Friday, March 22, 2019

Poetry Friday: The strange reason Jane Kenyon's "Happiness" feels like the right pick for this week

A cardinal, singing in our backyard this morning.

After Tuesday's post (in which I talked about the flooding around here), I thought we could all use some good news. And I have splendid news to share about Betsy's Crohn's disease.

She's been on her new medication for six months and has also been following the AIP (Autoimmune Protocol) diet (with some food reintroductions in the last four months). Last week, after the latest round of tests/scopes and biopsies, we heard back from her doctor, and she is ...

in remission.

She is in clinical remission (feeling good), endoscopic remission (tests show healing of inflammation), and biopsies did not detect other active signs of the disease, which theoretically indicates that she is in histologic remission. (One can get dizzy trying to decipher the medical literature and jargon, and of course, there's so much about IBD that we don't know.) We've been told that Crohn's doesn't have a cure, but for right now, we know this: she is in remission.

And yet, I have chosen for today this alternately optimistic and bleak poem. Why? (Oh, Karen, you melancholic, Enneagram 4, INFJ rascal, you!) Sorry. This is me. So, let's be honest. Jane Kenyon's brand of happiness is not a whimsical, charming sprite, skipping merrily down a sparkly, rainbow path with you. (Depression, as you probably know, was Kenyon's long-time companion.) The happiness of which she speaks is hard-won, fleeting. Life is hard, Kenyon knows. It hurts. Pain is very real and weighs us down, shackles us, leaves wounds. But as real as the pain is, so is its opposite: streaming light, freedom, elegant, translucent scars that commemorate the wounds ... reminders of what we've endured. Happiness, too, then is tangible: we clutch it, touch it, hold onto it with fierce gratitude and released breath. We know it's never here to stay, not temporally anyway, but neither is pain. They co-exist and, in their symbiosis, teach and shape us.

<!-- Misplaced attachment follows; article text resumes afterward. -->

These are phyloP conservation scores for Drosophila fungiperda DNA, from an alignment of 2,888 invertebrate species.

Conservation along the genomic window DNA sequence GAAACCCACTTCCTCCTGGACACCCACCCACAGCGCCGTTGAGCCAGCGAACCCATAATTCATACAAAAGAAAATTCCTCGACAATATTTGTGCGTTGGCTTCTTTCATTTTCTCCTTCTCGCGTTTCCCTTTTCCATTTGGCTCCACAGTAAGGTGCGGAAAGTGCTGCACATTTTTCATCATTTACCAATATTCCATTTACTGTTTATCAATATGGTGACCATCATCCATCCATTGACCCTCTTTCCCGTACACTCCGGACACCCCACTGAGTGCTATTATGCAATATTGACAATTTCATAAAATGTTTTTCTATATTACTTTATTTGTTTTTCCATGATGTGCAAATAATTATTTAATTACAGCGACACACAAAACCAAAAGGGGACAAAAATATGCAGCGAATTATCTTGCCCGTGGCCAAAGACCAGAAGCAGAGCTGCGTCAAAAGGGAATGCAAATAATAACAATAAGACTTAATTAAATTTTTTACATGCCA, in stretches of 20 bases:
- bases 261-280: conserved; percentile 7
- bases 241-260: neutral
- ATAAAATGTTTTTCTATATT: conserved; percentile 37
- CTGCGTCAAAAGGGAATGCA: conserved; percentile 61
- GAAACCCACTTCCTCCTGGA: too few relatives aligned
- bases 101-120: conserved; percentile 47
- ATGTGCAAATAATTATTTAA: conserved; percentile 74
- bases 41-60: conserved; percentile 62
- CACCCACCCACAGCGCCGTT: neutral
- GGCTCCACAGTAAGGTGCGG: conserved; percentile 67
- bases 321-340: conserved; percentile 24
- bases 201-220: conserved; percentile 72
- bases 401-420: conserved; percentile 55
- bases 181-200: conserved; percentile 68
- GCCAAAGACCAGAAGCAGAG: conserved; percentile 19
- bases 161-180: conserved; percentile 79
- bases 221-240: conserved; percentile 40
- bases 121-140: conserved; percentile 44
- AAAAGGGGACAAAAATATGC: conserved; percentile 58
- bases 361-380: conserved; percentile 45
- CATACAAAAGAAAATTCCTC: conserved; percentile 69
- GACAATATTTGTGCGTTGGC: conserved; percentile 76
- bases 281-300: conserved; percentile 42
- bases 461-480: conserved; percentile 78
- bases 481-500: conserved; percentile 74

by Jane Kenyon

There’s just no accounting for happiness,
or the way it turns up like a prodigal
who comes back to the dust at your feet
having squandered a fortune far away.

And how can you not forgive?
You make a feast in honor of what
was lost, and take from its place the finest
garment, which you saved for an occasion
you could not imagine, and you weep night and day
to know that you were not abandoned,
that happiness saved its most extreme form
for you alone.

(Read the rest here, at the Poetry Foundation.)


The round-up this week is at Sloth Reads


Tabatha said...

That's great news! So can Betsy eat more things now?
Happiness is always a welcome visitor, even though we can't know how long it will stay.

Karen Edmisten said...

Hi, Tabatha!

Yes! She has successfully reintroduced some rice products (such as rice flour in rice pasta and crackers), almond products (almond flour, almond milk, yogurt), peanut butter, eggs, and potatoes. And chocolate. :) That's all huge@ She's planning to try tomatoes soon. Hopefully since potatoes (another nightshade) didn't bother her, tomatoes won't either. She is over the moon to be enjoying those foods again!

penelope said...

Weeping in the face of unlooked for joy is thankfulness! :-) what a blessing for Betsy. I am so glad for her.

Mitchell Linda said...

Oh, boy. This poem is beautiful. I've wondered about creatives many times. Creatives...even the really cheery ones...DO know it hurts and DO notice the sadness. So many creatives that are near and dear to me sort of beat back the sadness from time to time. I love the comparison to a prodigal.
Very happy that Betsy is healed. Enjoy every moment of health.

Rebecca Herzog said...

That is great news! And the poem you have shared is beautiful.

Teacher Dance said...

It is good news, happiness knocking. It does come, sometimes when least ready. I like the poem, but like your words, too, Karen, this: "hard-won, fleeting". I think we will do well if we ready ourselves to enjoy it. Thanks for sharing your news and for the poem and your own opinion.

Mary Lee said...

Hooray for your Betsy's good news! Hooray for as long as it lasts (may it LAST!!). There's a little bit of Billy Collins in those last lines, isn't there? I think I love the uncle of happiness the most. Or the boulder's. Okay...all of it. If I hadn't already had this poem bookmarked, I would've saved it.

jama said...

So happy to hear Betsy's in remission! The poem you chose (one of my faves), is totally appropriate -- as Betsy's joy at being able to eat some things again came with the price of previous suffering and deprivation. All the sweeter. Appreciated your words too, so wise. Happiness and pain absolutely co-exist. We would not truly know one without the other.

Ruth said...

So glad to hear your good news. This poem on happiness is a favorite of mine. Jane Kenyon really feels like a soul-sister to me whenever I read her work.

Kimberly Hutmacher said...

What a gift happiness was to her in the fleeting moments she experienced it. I think I would do well not to take my happiness for granted, but to really savor it and be grateful for each moment. So happy to read your good news about Betsy.

Karen Edmisten said...

Thank you all, so much, for sharing in this happiness and reflecting on it with me. :) My Poetry Friday crowd is the best of crowds! :)